Earlier this week, I received a beautiful blurb that will go on the back cover. It referenced this generational element in the manuscript.
I’m pleased to announce that I have two new poems published in the Fall-Winter issue of Rat’s Ass Review! (In case you are wondering about the somewhat unusual name, read the longer version of their submission guidelines, which is one of the most informative, honest, and entertaining I’ve ever encountered.) Many thanks to current editor Roderick Bates for choosing my work for inclusion in this issue.
There are 61 contributing poets plus cover art, so there’s lots to enjoy! Contributors are arranged alphabetically, so you will find my poems listed under Joanne Corey. Clicking on any poet’s surname takes you to their bio in the last section.
The inspiration for my first poem “The Banned Bookmobile” is a project under development at WordPlace, the Southern Tier Literary Center at the Bundy Museum, Binghamton, NY. J. Barrett Wolf, director of Wordplace, is planning to assemble a collection of banned/challenged books in a bus that can travel about to present programs on the First Amendment, censorship, and other topics. (Editor Rick Bates helpfully made the title of the poem a link to the web page for the project.)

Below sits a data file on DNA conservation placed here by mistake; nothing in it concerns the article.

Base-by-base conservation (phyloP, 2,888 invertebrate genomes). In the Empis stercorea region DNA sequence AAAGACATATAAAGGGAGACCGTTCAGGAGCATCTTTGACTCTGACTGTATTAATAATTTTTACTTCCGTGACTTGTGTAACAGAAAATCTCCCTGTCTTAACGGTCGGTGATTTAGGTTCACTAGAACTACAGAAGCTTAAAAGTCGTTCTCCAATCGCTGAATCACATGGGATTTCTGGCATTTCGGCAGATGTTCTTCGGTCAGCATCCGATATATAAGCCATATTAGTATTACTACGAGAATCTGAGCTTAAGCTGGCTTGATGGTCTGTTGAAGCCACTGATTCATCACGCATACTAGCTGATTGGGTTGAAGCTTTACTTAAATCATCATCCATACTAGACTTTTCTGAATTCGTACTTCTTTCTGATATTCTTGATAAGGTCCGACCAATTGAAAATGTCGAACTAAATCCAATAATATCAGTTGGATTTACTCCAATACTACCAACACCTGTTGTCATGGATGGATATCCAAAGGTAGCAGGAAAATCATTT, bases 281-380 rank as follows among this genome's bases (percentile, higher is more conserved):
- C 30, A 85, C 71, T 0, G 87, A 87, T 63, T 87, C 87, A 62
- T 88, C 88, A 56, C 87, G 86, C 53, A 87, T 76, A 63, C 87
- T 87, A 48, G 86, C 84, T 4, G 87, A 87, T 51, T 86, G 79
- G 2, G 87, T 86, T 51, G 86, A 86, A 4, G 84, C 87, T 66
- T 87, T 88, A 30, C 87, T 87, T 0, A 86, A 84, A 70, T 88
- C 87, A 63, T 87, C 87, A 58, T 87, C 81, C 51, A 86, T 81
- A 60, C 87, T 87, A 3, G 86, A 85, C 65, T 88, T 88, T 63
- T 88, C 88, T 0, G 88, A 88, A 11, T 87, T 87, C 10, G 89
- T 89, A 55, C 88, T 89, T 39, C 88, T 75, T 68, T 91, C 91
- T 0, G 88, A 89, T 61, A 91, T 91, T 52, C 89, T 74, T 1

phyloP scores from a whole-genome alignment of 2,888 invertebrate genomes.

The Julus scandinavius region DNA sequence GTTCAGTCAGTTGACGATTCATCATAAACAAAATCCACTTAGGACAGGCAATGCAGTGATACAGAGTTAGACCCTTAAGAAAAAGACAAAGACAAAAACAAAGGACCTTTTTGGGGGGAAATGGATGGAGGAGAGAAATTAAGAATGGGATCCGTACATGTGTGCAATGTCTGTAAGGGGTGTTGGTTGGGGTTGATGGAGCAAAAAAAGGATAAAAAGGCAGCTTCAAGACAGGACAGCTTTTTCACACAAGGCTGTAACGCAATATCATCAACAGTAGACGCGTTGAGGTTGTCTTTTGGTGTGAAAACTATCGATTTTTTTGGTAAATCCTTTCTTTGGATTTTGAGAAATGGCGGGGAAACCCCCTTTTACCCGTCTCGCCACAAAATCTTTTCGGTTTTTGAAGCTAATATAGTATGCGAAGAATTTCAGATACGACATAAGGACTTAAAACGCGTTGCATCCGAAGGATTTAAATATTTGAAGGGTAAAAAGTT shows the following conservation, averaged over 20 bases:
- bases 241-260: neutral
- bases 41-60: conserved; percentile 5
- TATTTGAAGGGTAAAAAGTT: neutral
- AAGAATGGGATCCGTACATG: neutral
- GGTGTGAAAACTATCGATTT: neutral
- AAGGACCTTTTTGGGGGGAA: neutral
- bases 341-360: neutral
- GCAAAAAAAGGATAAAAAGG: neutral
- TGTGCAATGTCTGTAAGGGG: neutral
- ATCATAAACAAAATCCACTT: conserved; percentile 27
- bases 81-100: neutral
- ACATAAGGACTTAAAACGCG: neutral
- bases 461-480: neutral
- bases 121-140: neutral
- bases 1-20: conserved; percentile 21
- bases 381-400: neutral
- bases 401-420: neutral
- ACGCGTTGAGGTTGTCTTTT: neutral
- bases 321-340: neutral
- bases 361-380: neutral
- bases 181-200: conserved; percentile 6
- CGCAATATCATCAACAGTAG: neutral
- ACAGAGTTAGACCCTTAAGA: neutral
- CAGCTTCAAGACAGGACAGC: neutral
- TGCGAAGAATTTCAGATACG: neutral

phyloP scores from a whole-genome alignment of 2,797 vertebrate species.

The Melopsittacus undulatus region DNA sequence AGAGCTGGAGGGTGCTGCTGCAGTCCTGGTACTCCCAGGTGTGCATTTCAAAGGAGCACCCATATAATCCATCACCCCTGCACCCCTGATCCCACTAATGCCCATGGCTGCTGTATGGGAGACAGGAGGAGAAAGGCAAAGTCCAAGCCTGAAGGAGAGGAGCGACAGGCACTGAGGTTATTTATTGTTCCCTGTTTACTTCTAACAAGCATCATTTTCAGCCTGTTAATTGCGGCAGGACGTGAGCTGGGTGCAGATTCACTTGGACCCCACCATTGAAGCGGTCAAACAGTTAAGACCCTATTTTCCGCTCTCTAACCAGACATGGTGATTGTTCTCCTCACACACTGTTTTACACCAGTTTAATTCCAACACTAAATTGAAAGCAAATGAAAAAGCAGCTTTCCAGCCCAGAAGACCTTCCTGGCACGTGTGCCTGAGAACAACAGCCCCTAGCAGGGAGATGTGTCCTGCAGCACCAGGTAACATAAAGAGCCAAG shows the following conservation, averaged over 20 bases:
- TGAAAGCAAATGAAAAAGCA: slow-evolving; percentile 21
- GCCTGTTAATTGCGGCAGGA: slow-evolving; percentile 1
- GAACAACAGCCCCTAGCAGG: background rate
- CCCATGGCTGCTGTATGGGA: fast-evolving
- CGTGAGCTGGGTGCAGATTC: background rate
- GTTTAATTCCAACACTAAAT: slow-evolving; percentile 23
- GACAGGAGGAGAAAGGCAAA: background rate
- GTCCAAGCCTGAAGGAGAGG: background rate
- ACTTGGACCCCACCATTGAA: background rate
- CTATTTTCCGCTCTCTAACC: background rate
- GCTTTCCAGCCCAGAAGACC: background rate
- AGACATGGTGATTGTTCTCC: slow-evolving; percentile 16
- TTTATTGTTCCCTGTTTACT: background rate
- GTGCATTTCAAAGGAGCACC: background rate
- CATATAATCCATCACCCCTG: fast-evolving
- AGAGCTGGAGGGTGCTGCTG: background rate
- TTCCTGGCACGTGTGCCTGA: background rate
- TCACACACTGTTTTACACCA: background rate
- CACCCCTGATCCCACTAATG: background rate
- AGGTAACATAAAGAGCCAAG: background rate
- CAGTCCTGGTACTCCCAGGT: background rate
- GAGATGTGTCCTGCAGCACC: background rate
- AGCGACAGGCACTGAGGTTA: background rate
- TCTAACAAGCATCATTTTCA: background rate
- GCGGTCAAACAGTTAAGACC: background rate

For those of you who may not be familiar, in rural/underserved communities, it was common to have a bookmobile visit several times a year, giving schoolchildren and adults the chance to borrow a wider range of books than were available in town. I remember the excitement in my rural New England town of 200 when the bookmobile visited. Although I loved our town library, it was very small and the bookmobile offered many more options.
My poem references several books/series that have been banned from various schools or libraries in the United States, including And Tango Makes Three, the Harry Potter series, The Bluest Eye, and To Kill a Mockingbird.
“Video Chat with our 95-year-old Father” was written in early 2021, shortly after Paco had moved into the assisted living unit of his senior community. Due to pandemic restrictions, my sisters and I weren’t allowed to visit his place, even though I lived nearby. The staff would set up a video session with their iPad and then leave to attend to other duties. Unfortunately, Paco had difficulty grasping the situation and the technology involved.